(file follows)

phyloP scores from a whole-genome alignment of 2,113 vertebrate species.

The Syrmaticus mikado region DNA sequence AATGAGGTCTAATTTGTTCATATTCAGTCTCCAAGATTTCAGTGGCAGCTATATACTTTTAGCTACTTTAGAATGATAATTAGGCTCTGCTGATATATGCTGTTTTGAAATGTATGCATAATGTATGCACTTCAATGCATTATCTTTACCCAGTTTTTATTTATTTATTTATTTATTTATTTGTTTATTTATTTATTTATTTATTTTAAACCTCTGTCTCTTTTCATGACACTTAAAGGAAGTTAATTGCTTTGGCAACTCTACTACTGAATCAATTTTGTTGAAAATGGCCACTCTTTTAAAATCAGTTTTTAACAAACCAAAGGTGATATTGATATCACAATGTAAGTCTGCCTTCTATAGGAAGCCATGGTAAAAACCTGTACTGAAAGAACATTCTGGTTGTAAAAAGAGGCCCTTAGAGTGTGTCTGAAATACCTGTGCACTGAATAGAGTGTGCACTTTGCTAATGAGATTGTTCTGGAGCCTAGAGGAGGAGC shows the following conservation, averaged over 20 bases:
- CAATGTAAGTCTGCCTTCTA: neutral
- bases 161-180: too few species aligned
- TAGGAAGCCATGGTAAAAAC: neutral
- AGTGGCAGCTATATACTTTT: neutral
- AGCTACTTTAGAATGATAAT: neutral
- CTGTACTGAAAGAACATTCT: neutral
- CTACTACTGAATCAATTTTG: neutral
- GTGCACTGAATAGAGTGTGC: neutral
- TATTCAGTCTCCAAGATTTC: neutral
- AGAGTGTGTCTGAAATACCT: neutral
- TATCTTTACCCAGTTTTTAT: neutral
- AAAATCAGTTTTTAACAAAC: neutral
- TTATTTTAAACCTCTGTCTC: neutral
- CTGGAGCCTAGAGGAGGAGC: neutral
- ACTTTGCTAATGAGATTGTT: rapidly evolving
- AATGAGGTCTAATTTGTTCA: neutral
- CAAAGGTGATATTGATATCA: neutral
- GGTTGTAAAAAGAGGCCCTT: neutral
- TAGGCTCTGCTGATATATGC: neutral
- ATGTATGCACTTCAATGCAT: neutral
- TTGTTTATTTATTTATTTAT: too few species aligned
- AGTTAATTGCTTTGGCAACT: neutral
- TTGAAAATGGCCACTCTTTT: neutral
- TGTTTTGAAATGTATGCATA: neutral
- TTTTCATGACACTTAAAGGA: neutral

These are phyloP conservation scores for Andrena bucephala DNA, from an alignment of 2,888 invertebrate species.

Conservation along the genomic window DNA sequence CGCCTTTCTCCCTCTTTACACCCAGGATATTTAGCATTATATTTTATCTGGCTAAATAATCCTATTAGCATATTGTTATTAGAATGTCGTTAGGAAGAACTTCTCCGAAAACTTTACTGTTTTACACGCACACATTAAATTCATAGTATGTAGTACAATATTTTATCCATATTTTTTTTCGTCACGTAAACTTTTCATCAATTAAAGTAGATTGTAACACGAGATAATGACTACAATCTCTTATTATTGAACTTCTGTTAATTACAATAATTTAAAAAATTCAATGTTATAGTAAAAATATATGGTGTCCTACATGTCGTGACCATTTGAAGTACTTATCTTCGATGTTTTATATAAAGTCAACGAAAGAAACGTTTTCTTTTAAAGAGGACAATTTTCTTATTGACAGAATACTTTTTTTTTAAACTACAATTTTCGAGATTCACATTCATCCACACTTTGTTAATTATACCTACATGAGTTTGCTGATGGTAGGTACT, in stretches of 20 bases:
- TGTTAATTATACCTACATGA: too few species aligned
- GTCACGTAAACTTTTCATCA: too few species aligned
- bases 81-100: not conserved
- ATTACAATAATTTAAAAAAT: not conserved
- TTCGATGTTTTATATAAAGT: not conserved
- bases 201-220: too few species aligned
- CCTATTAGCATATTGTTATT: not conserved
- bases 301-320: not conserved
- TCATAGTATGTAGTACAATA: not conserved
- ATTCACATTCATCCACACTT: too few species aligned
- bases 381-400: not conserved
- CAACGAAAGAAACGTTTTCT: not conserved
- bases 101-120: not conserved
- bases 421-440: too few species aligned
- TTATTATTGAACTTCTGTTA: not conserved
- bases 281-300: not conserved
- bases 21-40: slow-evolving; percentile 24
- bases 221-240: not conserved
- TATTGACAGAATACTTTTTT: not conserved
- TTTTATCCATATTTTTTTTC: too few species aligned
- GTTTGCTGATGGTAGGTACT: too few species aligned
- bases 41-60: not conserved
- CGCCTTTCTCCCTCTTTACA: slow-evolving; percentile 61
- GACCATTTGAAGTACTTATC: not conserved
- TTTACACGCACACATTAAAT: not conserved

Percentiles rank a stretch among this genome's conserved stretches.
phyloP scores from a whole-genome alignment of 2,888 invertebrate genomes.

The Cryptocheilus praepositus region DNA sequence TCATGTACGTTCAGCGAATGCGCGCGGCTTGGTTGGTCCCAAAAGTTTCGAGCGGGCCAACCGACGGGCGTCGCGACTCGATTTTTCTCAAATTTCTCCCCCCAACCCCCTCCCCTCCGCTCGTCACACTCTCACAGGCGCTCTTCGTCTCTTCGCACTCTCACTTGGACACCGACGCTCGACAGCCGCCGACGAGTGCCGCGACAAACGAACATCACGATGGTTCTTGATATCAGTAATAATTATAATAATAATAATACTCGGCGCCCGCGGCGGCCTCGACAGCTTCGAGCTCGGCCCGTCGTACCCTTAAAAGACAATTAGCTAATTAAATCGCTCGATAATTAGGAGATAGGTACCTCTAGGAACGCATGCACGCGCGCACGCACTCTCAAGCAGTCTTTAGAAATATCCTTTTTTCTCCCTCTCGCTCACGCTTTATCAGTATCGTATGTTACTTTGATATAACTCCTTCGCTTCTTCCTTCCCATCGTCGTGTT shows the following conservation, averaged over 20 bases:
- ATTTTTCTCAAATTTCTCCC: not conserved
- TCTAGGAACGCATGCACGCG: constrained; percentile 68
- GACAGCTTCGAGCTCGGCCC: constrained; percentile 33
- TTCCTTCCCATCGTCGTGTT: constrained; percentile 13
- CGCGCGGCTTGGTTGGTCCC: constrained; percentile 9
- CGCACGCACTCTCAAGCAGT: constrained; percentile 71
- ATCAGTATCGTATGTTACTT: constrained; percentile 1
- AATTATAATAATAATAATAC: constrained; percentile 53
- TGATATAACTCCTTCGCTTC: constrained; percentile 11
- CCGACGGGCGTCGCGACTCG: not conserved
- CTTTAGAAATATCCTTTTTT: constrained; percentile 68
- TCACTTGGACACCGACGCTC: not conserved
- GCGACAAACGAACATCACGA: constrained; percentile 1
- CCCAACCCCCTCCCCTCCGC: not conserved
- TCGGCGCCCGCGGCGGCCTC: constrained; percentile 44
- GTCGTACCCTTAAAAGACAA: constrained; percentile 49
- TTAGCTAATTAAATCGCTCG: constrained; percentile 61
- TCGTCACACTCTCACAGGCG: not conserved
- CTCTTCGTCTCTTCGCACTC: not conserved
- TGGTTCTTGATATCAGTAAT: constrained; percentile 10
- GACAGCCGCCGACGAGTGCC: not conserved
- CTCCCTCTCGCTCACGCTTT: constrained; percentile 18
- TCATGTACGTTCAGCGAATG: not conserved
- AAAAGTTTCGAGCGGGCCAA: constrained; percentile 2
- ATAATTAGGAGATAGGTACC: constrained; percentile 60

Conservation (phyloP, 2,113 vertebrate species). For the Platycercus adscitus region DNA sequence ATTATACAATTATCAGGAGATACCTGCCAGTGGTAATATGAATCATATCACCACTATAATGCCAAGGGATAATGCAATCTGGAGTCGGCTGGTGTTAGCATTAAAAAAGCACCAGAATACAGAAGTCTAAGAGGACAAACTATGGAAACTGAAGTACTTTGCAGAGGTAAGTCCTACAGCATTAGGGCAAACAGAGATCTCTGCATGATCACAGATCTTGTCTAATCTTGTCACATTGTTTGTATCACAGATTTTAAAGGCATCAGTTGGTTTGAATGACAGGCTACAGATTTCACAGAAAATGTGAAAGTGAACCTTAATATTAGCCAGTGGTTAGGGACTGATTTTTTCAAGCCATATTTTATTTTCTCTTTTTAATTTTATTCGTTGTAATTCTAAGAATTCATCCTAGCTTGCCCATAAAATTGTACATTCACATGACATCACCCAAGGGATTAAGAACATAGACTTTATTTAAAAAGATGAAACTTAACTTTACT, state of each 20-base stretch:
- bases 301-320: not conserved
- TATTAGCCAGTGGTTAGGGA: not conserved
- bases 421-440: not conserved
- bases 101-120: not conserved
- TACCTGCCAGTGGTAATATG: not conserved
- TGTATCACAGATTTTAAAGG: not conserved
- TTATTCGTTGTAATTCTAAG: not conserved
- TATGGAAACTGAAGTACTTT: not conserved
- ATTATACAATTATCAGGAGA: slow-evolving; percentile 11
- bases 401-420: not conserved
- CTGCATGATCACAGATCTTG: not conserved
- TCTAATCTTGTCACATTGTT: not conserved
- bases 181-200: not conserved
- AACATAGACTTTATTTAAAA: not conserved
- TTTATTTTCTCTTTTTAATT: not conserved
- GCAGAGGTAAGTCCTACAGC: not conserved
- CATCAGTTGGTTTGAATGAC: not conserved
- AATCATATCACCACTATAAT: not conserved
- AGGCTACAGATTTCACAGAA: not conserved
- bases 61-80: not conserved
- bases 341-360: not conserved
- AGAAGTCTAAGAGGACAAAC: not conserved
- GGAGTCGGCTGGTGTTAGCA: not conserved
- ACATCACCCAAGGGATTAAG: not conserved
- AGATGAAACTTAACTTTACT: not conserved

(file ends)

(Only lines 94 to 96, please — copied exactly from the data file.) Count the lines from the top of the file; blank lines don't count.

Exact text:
- CTGCATGATCACAGATCTTG: not conserved
- TCTAATCTTGTCACATTGTT: not conserved
- bases 181-200: not conserved